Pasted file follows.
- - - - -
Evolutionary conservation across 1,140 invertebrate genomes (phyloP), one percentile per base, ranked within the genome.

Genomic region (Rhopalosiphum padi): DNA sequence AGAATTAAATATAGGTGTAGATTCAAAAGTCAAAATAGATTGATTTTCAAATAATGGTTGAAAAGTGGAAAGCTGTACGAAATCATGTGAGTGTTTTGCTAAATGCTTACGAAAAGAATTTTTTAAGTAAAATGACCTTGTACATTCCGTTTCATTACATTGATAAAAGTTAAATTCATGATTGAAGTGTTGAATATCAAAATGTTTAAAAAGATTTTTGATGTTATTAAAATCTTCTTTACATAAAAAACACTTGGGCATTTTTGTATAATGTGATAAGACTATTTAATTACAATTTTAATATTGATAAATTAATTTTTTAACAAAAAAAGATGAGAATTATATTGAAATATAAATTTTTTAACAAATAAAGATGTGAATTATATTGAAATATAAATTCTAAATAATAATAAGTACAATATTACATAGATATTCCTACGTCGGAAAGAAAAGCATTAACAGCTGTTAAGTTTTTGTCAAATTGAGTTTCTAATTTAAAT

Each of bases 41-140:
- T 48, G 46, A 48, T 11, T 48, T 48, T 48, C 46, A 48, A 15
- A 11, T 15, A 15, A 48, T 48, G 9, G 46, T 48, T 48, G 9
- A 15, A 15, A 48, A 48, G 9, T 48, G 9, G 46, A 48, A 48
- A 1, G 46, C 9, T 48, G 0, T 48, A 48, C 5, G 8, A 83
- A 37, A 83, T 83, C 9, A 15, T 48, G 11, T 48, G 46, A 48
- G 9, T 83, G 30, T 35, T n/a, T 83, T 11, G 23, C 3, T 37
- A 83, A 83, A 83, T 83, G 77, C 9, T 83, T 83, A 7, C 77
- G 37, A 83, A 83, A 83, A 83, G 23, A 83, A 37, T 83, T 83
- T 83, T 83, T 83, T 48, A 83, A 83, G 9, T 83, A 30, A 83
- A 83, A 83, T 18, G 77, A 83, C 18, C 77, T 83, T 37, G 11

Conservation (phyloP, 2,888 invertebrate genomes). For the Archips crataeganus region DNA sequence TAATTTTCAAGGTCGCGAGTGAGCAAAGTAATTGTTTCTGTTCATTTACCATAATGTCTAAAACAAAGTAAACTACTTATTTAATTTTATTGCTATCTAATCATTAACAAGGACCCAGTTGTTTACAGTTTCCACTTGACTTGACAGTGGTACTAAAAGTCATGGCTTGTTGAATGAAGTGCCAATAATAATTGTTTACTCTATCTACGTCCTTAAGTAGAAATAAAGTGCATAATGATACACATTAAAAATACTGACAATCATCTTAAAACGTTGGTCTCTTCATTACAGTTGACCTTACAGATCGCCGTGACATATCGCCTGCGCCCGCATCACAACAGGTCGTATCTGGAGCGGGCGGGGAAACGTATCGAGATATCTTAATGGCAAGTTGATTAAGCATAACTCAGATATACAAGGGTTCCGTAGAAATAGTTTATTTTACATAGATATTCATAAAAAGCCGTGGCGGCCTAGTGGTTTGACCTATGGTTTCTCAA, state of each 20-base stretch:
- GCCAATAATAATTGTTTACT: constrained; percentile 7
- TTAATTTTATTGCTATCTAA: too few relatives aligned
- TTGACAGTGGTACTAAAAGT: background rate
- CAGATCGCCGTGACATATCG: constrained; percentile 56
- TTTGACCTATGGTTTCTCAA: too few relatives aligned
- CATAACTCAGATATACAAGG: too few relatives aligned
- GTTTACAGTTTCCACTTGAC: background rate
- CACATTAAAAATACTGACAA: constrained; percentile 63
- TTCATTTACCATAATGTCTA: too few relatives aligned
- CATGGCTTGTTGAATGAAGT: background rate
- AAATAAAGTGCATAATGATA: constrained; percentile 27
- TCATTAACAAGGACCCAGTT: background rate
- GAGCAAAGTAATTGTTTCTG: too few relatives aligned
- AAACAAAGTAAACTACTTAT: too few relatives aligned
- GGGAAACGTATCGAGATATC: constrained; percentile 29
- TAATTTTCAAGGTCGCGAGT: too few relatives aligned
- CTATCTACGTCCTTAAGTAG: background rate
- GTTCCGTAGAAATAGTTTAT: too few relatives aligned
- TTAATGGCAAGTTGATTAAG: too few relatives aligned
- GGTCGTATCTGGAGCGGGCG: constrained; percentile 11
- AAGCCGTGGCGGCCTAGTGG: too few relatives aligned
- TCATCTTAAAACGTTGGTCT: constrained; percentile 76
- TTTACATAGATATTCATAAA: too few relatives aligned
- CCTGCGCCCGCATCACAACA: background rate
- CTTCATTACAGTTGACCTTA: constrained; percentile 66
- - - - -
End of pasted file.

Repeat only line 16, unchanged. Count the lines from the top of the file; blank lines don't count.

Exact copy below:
- TTAATTTTATTGCTATCTAA: too few relatives aligned